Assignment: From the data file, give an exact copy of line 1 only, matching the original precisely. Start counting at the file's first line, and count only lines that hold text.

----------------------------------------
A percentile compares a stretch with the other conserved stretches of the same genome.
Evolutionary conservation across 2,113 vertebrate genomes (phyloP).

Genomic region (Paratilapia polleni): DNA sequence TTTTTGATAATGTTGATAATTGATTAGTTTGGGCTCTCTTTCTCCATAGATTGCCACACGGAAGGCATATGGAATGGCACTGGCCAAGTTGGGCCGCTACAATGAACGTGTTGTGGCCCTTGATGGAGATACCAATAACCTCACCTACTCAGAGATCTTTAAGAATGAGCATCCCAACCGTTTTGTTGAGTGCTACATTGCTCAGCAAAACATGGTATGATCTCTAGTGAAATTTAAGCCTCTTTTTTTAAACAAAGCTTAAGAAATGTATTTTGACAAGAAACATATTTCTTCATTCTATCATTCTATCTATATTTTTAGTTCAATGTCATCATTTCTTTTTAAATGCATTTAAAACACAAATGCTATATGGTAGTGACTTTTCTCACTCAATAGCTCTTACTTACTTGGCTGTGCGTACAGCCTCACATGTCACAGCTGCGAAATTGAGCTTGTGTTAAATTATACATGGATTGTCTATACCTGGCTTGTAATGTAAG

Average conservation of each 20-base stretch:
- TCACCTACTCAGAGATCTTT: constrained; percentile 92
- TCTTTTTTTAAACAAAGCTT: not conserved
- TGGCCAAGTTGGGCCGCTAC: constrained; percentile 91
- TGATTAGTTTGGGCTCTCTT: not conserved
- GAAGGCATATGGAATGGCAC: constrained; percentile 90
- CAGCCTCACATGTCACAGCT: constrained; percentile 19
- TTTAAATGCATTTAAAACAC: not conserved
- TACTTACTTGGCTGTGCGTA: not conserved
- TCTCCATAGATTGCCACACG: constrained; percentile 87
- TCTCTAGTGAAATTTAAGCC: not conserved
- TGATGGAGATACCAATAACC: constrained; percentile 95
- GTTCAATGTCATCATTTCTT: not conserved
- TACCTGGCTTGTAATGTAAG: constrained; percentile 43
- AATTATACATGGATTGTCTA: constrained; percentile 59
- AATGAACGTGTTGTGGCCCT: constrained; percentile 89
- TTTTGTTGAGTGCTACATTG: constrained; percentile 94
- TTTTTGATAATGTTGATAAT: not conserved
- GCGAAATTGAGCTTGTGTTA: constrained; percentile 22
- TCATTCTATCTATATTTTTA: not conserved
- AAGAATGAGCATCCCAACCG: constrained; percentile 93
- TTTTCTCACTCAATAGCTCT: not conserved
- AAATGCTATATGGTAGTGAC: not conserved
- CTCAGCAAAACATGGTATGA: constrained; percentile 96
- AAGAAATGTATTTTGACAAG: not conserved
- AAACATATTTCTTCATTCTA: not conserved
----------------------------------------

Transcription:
A percentile compares a stretch with the other conserved stretches of the same genome.